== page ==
Naturopathy or homeopathy. It's amazing how many times I meet a new homeschooling mother and have to make the statement in the title. It's a lame statement. It is accurate because that kind of wackadoodleness isn't about medicine or science, but 'faith.' I always hope that the phrasing will stimulate some ill-used critical-thinking area of the person's brain and when they answer 'Oh, I believe in it,' that they'll realize that there is no scientific evidence of effectiveness. That and I'm hoping to emphasize the relation to religion--believing without evidence.
It's not just homeschool moms, though maybe I've been so nicely sheltered by being in an engineering firm and this is my first time being exposed to the general populace. It could also be the sheer number of women I'm currently interacting with. I have always gotten on better with guys and never could fathom women as well as you'd think considering I am one.
I can tell all of the people visiting those types of offices what they can expect:
Cut out wheat, dairy, eggs, and sugar (either one, all, or some combination). Usually on the basis of some 'test' performed (for which the client is charged as part of the initial visit). If you get a really experience naturopath you won't leave there without some supplements that you really need that the naturopath happens to carry.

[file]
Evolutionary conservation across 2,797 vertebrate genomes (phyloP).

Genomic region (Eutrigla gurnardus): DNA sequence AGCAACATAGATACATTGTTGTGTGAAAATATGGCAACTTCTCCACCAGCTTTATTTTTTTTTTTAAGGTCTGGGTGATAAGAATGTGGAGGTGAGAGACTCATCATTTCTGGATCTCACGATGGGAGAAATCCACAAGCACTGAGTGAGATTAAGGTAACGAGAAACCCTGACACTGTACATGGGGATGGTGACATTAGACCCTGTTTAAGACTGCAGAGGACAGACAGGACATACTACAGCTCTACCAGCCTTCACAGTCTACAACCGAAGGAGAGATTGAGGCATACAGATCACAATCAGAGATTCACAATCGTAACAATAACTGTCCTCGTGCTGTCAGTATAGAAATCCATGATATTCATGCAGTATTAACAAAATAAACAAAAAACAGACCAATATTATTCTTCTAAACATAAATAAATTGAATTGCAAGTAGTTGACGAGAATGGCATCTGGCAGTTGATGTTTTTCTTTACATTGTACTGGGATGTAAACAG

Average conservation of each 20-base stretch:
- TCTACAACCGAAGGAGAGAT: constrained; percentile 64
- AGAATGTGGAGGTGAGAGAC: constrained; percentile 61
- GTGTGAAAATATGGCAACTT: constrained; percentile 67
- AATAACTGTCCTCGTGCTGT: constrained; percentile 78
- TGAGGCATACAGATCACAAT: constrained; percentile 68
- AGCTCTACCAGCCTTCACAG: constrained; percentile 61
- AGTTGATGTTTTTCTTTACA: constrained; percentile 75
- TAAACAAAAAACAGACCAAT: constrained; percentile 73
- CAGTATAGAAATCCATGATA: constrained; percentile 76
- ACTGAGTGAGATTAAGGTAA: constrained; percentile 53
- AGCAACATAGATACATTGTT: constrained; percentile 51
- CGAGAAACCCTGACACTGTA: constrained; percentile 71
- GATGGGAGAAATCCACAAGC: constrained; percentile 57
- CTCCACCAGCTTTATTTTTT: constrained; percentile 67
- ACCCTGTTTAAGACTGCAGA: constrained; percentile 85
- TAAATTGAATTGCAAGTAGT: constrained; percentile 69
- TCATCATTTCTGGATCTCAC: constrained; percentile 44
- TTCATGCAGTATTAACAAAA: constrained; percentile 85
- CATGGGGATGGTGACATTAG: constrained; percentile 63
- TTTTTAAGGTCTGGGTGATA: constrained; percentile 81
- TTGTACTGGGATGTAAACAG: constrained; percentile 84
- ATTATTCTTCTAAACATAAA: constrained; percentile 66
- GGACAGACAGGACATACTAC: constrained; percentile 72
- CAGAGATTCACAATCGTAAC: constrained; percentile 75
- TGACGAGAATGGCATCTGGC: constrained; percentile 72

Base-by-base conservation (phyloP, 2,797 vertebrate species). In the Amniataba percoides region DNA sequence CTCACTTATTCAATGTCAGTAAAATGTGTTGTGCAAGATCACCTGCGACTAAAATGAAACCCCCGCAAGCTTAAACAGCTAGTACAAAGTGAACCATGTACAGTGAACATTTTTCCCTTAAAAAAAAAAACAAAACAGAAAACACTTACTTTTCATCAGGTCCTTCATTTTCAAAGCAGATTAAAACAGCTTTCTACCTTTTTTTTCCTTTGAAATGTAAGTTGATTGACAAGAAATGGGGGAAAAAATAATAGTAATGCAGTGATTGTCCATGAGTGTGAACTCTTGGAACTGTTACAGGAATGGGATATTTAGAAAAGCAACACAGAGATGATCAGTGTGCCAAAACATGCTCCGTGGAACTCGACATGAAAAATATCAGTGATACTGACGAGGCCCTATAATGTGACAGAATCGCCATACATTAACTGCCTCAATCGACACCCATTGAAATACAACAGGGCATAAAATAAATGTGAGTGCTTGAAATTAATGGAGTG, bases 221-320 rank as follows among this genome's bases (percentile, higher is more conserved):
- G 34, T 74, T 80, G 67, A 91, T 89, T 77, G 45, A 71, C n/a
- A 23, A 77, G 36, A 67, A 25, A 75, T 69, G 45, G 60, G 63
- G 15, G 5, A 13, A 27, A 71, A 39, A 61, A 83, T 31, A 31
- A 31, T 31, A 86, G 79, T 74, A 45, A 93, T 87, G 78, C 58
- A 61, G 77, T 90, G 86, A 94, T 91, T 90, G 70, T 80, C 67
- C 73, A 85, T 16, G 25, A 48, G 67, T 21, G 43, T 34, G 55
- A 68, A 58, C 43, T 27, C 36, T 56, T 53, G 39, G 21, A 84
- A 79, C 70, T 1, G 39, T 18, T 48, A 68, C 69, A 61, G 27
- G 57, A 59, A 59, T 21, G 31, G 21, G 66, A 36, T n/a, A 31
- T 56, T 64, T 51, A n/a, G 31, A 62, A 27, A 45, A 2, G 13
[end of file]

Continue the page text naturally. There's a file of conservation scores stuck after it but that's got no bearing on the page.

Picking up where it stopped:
It makes me sad (like Crying Indian in the litter commercials, single-tear sad)to see people fall for these so-called treatments. Please, please, please gain an understanding of scientific evidence (after all, if you're homeschooling you should be teaching it to your kids).
For the homeschool moms out there: it is hypocritical to teach your child the scientific method while visiting naturopaths--because they don't use it.
And in case you got nostalgic for the 70s, here's the original litter bug ad. Now I just need an excuse to talk about Smokey the Bear. Hey--I just found one!